Gwendolyn Brown, NTDA president, said the FET is an unfair method of taxing the trailer industry, and it limits the purchase of newer, safer and greener trailers and parts — all of which are boons to the economy.

“As increasing regulatory burdens are mandated by the EPA, CARB and other government agencies, the costs of heavy-duty trucks and trailers continue to increase making the FET that much more burdensome,” Brown said.

Teuton, a Kenworth and Hino dealer in Louisiana said that America’s trucking industry wants safer, cleaner and more fuel-efficient vehicles to move America’s economy.

“Repealing the FET and replacing it with a tax based on road use paid over the life of a vehicle is part of that solution,” she said. “The FET is an indiscriminate, upfront tax. It makes no sense that a truck which drives 15,000 miles a year pays the same tax as a truck driven 150,000 miles.”

At the press conference, Volvo Trucks North America, a member of the MTF coalition, displayed a World War I-era truck and a new Mack Anthem.

“There is an opportunity, right now, to modernize the nation’s infrastructure, modernize the truck fleet and modernize the Highway Trust Fund,” Teuton said. “Repeal of the FET means more trucks rolling on our nation’s highways that are cleaner and safer.”

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1 Comment

1 Comment

  1. Michael R. Demmler

    September 22, 2019 at 8:07 am

    So if you’re going to be fair, implement a lower fet rate for all truck sales.
    Don’t need to penalize those of us who buy a new truck every few years versus those only buy used and never pay that 12%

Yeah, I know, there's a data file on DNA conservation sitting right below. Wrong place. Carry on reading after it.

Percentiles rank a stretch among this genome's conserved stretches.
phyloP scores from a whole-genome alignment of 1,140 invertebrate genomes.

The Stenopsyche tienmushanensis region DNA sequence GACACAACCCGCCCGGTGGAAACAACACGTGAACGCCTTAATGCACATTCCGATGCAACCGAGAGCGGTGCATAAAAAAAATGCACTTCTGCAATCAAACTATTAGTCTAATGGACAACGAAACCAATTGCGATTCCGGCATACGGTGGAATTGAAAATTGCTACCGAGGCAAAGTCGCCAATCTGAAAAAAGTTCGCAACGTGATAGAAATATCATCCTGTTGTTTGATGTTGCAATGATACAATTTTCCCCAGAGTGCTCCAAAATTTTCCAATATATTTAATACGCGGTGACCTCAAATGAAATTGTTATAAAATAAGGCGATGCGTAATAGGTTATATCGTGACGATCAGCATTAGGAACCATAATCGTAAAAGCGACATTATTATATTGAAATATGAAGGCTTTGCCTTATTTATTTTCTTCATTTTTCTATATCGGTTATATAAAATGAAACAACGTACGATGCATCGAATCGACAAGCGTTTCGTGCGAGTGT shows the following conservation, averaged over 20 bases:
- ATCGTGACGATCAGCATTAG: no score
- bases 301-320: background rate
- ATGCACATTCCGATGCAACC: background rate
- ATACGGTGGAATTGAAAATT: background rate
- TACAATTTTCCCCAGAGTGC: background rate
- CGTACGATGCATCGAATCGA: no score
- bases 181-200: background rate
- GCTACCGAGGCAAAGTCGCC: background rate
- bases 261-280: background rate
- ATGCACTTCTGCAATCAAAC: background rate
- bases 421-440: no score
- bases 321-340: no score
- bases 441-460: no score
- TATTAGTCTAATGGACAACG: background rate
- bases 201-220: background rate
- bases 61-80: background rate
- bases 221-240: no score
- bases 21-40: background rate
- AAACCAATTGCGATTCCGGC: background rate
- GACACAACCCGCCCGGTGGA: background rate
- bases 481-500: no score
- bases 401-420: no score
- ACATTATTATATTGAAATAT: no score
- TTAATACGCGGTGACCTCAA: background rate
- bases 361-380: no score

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The Nation

ATRI releases annual list of top 100 truck bottlenecks; Atlanta makes list 3 times

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Three different areas of Atlanta made ATRI’s list of most congested bottlenecks. (iStock Photo)

ARLINGTON, Va. — The American Transportation Research Institute (ATRI) has released its annual list highlighting the most congested bottlenecks for trucks in America.

The 2020 Top Truck Bottleneck List assesses the level of truck-involved congestion at 300 locations on the national highway system. The analysis, based on truck GPS data from over 1 million heavy duty trucks uses several customized software applications and analysis methods, along with terabytes of data from trucking operations to produce a congestion impact ranking for each location. ATRI’s truck GPS data is also used to support the U.S. DOT’s Freight Mobility Initiative. The bottleneck locations detailed in this latest ATRI list represent the top 100 congested locations, although ATRI continuously monitors more than 300 freight-critical locations.

The intersection of I-95 and State Route 4 in Fort Lee, New Jersey is once again the No. 1 freight bottleneck in the country. The rest of the Top 10 includes:

  1. Atlanta: I-285 at I-85 (North)
  2. Nashville: I-24/I-40 at I-440 (East)
  3. Houston: I-45 at I-69/US 59
  4. Atlanta, GA: I-75 at I-285 (North)
  5. Chicago, IL: I-290 at I-90/I-94
  6. Atlanta, GA: I-20 at I-285 (West)
  7. Cincinnati, OH: I-71 at I-75
  8. Los Angeles, CA: SR 60 at SR 57
  9. Los Angeles, CA: I-710 at I-105